Album Reviews

“We Are The Halluci Nation” by A Tribe Called Red

Final Rating: 8/10

Someone give this band a Grammy already. I refuse to accept that the unique sound and message of A Tribe Called Red isn’t already an international sensation. 

As a follow up to the band’s Juno-nominated Nation II Nation, We Are The Halluci Nation makes even better use of their capacity for storytelling through song. The first track, named for the album’s title, is spoken word over the group’s signature mix of electronic beats, drums and pow wow vocals. The speaker outlines who the Halluci Nation are, living on industrial reservations, called by many names (Indian, native American, hostile), their true selves invisible to the outer world. This sets the tone for the rest of the album, following the struggles and triumphs of this so-called Halluci Nation as they seek a sense of home. 

 This is not to say the album is down-beat. This is A Tribe Called Red we’re talking about, masters of dance music. The track “R.E.D”, featuring Yasiin Bey (formerly know as Mos Def), is a phenomenal example of the versatility of Tribe’s sound. It’s a dancey rap track, but the background vocals and drums elevate the song to something singular, not taking away from the lead vocals but enhancing them and making the song that much more infectious. “How I Feel”, featuring Shad, follows a similar formula with equal success. The band’s sound makes them ideal for collaboration because no matter the voice in the foreground, the sound is still unmistakeably theirs.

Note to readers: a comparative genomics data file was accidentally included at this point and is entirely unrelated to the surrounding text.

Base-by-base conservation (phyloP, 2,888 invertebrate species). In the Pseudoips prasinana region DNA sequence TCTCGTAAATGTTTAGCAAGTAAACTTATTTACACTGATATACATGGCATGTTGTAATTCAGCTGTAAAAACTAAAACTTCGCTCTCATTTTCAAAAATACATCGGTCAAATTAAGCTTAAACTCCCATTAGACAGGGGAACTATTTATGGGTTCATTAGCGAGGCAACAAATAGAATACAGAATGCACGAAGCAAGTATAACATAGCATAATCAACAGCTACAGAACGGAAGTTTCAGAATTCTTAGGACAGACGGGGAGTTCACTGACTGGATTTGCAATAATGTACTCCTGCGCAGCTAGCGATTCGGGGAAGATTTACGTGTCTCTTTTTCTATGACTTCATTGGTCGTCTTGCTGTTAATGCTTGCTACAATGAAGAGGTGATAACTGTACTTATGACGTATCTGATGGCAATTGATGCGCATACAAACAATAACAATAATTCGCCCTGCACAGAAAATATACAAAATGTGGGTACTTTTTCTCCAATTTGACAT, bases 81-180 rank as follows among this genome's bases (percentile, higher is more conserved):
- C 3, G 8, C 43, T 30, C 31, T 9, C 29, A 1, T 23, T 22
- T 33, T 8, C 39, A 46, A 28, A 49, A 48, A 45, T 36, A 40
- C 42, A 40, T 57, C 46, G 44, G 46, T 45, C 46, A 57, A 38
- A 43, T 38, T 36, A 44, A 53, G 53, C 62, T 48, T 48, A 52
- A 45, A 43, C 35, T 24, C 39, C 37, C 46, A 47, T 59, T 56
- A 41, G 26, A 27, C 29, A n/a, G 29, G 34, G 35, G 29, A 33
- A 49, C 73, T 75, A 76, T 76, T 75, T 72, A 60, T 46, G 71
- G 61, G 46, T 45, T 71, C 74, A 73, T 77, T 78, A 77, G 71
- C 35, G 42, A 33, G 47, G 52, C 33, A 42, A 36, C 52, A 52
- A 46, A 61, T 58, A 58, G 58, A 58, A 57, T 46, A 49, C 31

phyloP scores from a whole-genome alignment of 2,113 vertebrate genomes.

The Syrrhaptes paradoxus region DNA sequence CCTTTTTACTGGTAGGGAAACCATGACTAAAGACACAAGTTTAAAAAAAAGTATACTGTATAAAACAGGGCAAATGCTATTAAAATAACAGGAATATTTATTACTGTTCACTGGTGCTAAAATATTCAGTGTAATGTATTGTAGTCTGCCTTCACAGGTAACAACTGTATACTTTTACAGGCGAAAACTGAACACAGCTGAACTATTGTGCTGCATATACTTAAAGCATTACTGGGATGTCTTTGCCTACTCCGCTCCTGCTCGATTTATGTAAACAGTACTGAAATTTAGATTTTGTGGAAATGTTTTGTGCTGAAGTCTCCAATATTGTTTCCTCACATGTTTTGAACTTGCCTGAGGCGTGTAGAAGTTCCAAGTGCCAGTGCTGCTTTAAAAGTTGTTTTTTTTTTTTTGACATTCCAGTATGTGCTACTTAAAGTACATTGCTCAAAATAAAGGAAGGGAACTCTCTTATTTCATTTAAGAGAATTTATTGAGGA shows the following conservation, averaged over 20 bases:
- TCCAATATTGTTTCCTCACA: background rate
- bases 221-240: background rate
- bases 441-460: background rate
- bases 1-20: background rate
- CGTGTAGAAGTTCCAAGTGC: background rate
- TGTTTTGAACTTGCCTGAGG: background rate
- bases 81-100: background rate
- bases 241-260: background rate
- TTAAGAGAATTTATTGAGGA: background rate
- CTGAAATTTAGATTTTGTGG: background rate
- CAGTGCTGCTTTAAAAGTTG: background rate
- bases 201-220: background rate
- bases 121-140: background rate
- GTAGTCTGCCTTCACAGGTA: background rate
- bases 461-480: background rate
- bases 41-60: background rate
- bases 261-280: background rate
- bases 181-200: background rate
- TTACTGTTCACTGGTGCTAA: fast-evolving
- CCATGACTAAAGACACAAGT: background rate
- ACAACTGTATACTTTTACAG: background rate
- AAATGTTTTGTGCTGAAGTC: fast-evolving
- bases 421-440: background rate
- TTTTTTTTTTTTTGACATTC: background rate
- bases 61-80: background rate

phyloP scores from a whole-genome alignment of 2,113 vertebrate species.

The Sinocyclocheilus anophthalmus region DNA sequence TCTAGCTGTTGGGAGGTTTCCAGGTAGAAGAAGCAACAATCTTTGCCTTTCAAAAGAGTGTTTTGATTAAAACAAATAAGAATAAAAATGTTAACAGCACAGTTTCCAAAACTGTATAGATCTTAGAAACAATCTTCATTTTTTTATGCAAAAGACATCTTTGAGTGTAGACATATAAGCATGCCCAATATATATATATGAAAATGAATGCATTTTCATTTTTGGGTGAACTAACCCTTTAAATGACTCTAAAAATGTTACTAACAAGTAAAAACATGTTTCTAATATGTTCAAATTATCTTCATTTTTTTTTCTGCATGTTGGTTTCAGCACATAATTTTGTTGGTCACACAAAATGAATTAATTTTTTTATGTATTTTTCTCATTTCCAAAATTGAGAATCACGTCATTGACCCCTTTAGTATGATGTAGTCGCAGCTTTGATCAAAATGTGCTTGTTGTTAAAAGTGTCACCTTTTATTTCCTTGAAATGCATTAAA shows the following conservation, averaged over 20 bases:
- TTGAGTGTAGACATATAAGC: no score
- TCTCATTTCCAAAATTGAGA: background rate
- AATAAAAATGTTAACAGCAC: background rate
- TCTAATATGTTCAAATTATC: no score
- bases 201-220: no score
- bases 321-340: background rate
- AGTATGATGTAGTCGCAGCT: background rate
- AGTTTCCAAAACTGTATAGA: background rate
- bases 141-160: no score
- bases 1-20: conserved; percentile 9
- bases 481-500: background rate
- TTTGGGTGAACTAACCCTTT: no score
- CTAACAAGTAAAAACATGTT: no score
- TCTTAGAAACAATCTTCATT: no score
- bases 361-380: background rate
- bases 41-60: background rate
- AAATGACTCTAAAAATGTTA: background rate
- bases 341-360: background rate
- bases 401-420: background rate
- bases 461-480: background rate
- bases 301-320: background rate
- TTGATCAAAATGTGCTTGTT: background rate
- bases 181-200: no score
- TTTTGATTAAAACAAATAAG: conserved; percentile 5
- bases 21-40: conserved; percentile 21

One of my favourite songs from the album, “The Virus”, is a song unlike any I’ve heard before. It juggles spoken word, song and dance beat deftly, succeeding in getting across its message due to its intense listenability. And the message is there: the “chorus”, if you could call it that, is the repetition of the words, “The compound was on fire.” Other tracks, like “BEFORE” and the final track “SOON”, rely on message and story without music. A voice calling from inside a prison discusses a boy named Charlie who ran away from a residential school seeking home, and the search to find him and explain to him that even without home, they have each other, a sort of “Halluci Nation” that binds them together. 

This album is more important now than ever. It’s not something you sit down to listen to thinking, “Hmm, hope I’ll come away with a new understanding of the struggles of indigenous peoples across the globe,” but you do. The band is kicking off a tour and will be in Toronto on September 18th at MNFSTO10 Live!, and having seen them live this past summer at Wayhome, I can guarantee that it’s an experience you won’t soon forget. See them, buy the album, share it with friends, and dance your ass off to the infectious beats. I know I will.

About author

Associate Film Editor, Music writer, & Illustrator at Live in Limbo. Cemetery worker, student, overzealous media consumer. Will sell my soul for a bowl of guacamole.